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The impact of bullying and victimization on students' relationships

Jannick Demanet UGent and Mieke Van Houtte UGent (2012) AMERICAN JOURNAL OF HEALTH EDUCATION. 43(2). p.104-113
abstract
Background. Bullying is antisocial behavior, in which people are willfully and repeatedly hurt. Bullies are perpetrators of this behavior, victims are those who are bullied, and bully/victims are students who both bully others, and are bullied themselves. Bullies, victims, and bully/victims are at risk for psychosomatic health problems. However, few studies have focused on their social health. Purpose. This study explores differences between non-involved students, bullies, victims and bully-victims in self-reported attachment to peers and parents, perceived support from teachers, and belonging to the school, in Flemish secondary schools. Methods. We use data from the Flemish Educational Assessment (FlEA), consisting of 11,872 students in 85 schools. Multivariate analyses of variance (ANOVA) were performed. Results. Non-involved students felt most attached to peers, parents, teachers, and school. Bullies matched the level of parental attachment of the non-involved, and are even more popular among peers. Victims are especially unsuccessful among peers. Bully/victims felt least attached to peers, parents and school, and least supported by teachers. Discussion. Bullies appear to be popular among peers. Victims and bully/victims lack a number of important sources of support. Translation to health education practice. The results of this study endorse peer-group level intervention initiatives. Furthermore, we support whole-school approaches, that include all actors –including pupils, parents, and teachers- in combating bullying.
Please use this url to cite or link to this publication:
author
organization
year
type
journalArticle (original)
publication status
published
subject
keyword
Victimization, Social relationships, Bullying
journal title
AMERICAN JOURNAL OF HEALTH EDUCATION
Am. j. health educ.
volume
43
issue
2
pages
104 - 113
ISSN
1932-5037
language
English
UGent publication?
yes
classification
A2
copyright statement
I have transferred the copyright for this publication to the publisher
VABB id
c:vabb:335998
VABB type
VABB-1
id
2079706
handle
http://hdl.handle.net/1854/LU-2079706
date created
2012-04-03 13:04:33
date last changed
2015-06-17 10:00:23
@article{2079706,
  abstract     = {Background. Bullying is antisocial behavior, in which people are willfully and repeatedly hurt. Bullies are perpetrators of this behavior, victims are those who are bullied, and bully/victims are students who both bully others, and are bullied themselves. Bullies, victims, and bully/victims are at risk for psychosomatic health problems. However, few studies have focused on their social health. Purpose. This study explores differences between non-involved students, bullies, victims and bully-victims in self-reported attachment to peers and parents, perceived support from teachers, and belonging to the school, in Flemish secondary schools. Methods. We use data from the Flemish Educational Assessment (FlEA), consisting of 11,872 students in 85 schools. Multivariate analyses of variance (ANOVA) were performed. Results. Non-involved students felt most attached to peers, parents, teachers, and school. Bullies matched the level of parental attachment of the non-involved, and are even more popular among peers. Victims are especially unsuccessful among peers. Bully/victims felt least attached to peers, parents and school, and least supported by teachers. Discussion. Bullies appear to be popular among peers. Victims and bully/victims lack a number of important sources of support. Translation to health education practice. The results of this study endorse peer-group level intervention initiatives. Furthermore, we support whole-school approaches, that include all actors --including pupils, parents, and teachers- in combating bullying.},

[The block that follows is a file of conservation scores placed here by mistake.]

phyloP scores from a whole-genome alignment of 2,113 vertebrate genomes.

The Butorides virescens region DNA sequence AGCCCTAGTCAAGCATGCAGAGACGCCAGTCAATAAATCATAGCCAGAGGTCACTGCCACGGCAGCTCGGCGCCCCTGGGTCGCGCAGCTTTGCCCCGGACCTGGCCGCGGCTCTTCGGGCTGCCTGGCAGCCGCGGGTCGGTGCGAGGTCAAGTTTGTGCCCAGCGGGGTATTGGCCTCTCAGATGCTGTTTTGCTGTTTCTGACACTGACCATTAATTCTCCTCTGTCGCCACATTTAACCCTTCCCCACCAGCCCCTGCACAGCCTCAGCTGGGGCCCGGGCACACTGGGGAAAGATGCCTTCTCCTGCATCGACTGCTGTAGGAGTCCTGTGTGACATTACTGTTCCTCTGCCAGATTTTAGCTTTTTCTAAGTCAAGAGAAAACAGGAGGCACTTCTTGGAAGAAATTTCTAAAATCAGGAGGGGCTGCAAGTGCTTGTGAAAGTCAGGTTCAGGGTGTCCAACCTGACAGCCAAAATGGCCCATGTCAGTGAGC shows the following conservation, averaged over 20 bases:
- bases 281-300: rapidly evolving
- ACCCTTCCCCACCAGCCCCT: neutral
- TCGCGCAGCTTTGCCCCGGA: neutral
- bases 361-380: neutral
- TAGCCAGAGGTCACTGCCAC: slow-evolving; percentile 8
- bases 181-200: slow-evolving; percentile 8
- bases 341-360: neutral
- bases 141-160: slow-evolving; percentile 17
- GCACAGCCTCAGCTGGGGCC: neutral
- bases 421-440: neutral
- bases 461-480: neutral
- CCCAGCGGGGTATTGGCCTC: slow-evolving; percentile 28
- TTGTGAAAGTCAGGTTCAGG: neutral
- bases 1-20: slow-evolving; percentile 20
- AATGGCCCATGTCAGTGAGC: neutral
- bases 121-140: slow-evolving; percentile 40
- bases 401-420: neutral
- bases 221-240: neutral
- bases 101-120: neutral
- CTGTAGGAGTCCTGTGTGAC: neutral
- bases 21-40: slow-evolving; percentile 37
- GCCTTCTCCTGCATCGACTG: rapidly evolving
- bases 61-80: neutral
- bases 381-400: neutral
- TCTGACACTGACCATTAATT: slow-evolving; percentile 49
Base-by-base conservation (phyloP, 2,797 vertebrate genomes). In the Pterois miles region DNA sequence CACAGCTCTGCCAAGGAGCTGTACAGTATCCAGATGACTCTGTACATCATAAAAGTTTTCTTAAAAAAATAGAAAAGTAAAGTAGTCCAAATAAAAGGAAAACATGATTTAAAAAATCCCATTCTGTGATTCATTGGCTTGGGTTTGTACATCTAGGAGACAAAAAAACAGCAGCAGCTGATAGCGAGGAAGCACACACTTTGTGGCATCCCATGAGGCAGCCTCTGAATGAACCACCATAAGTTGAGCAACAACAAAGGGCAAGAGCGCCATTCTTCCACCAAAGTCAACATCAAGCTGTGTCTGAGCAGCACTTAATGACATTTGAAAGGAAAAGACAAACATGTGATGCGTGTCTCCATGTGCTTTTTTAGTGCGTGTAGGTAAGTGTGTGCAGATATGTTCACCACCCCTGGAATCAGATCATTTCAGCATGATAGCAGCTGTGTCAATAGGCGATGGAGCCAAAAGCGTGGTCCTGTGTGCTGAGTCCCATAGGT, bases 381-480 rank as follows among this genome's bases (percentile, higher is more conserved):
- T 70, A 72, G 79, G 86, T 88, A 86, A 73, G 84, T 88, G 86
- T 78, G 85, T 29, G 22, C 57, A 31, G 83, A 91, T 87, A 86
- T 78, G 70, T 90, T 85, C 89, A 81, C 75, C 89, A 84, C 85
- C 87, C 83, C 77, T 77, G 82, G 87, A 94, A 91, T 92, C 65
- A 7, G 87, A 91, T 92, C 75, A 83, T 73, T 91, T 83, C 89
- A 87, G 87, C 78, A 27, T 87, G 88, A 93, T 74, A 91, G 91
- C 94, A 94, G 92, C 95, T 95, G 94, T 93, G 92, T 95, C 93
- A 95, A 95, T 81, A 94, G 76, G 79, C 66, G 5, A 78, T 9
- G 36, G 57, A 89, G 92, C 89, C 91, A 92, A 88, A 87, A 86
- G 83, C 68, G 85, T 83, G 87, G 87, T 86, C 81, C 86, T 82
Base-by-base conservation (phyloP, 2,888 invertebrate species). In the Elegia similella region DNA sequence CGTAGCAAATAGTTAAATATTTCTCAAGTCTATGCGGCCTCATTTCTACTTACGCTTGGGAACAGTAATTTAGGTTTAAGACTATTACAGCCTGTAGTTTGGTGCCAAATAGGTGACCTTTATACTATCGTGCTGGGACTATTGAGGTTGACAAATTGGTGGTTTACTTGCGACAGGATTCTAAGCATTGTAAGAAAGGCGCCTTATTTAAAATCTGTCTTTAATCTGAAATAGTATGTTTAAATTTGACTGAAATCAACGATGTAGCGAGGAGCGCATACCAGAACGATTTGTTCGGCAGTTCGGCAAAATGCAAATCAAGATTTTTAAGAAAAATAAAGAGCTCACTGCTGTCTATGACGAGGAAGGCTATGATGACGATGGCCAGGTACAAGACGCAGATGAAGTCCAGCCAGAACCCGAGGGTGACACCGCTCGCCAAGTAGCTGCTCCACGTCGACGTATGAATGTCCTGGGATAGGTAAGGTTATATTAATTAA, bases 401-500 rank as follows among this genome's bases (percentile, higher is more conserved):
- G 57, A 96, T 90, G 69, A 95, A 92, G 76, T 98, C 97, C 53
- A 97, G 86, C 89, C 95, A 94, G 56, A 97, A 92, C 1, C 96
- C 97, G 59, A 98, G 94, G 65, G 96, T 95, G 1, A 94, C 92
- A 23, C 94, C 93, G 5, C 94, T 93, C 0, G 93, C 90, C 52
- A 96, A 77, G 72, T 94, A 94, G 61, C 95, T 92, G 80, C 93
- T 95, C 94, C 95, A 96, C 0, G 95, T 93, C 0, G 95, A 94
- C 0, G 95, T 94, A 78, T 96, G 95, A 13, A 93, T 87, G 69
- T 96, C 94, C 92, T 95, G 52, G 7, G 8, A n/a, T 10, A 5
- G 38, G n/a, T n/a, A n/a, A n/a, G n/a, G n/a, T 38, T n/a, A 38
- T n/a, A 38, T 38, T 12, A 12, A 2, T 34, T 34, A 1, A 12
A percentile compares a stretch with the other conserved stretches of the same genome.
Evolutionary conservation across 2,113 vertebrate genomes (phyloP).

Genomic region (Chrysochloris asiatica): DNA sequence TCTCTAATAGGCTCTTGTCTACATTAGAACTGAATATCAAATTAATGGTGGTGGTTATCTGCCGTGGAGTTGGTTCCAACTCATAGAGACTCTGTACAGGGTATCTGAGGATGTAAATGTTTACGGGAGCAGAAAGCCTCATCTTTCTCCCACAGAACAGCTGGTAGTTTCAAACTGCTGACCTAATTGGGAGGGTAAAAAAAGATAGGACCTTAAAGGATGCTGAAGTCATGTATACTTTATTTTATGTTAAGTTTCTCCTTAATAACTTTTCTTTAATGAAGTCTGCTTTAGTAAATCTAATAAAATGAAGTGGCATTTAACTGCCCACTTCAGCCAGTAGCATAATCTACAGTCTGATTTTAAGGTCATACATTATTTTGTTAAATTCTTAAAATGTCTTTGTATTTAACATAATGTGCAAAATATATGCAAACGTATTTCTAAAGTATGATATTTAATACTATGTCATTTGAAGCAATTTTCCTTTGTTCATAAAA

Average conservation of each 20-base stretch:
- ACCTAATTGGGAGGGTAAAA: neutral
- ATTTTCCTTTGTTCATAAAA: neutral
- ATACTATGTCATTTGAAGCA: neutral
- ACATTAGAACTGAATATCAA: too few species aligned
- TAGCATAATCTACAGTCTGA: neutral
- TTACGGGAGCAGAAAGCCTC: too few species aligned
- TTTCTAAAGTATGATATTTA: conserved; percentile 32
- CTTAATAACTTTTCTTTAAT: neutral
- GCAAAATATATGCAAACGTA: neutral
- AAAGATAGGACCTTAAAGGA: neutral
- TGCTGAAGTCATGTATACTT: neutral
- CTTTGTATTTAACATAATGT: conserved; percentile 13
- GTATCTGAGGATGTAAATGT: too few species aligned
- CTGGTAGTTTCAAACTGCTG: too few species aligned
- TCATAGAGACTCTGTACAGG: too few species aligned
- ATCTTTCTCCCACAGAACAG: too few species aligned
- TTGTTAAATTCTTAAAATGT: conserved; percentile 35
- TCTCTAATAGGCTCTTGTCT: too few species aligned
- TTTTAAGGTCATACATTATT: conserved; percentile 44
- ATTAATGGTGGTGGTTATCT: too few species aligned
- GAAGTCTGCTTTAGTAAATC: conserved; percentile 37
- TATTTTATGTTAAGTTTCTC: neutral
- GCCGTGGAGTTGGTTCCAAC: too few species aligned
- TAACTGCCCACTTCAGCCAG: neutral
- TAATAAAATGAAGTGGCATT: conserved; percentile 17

author       = {Demanet, Jannick and Van Houtte, Mieke},
  issn         = {1932-5037},
  journal      = {AMERICAN JOURNAL OF HEALTH EDUCATION},
  keyword      = {Victimization,Social relationships,Bullying},
  language     = {eng},
  number       = {2},
  pages        = {104--113},
  title        = {The impact of bullying and victimization on students' relationships},
  volume       = {43},
  year         = {2012},
}

Chicago
Demanet, Jannick, and Mieke Van Houtte. 2012. “The Impact of Bullying and Victimization on Students’ Relationships.” American Journal of Health Education 43 (2): 104–113.
APA
Demanet, Jannick, & Van Houtte, M. (2012). The impact of bullying and victimization on students’ relationships. AMERICAN JOURNAL OF HEALTH EDUCATION, 43(2), 104–113.
Vancouver
1.
Demanet J, Van Houtte M. The impact of bullying and victimization on students’ relationships. AMERICAN JOURNAL OF HEALTH EDUCATION. 2012;43(2):104–13.
MLA
Demanet, Jannick, and Mieke Van Houtte. “The Impact of Bullying and Victimization on Students’ Relationships.” AMERICAN JOURNAL OF HEALTH EDUCATION 43.2 (2012): 104–113. Print.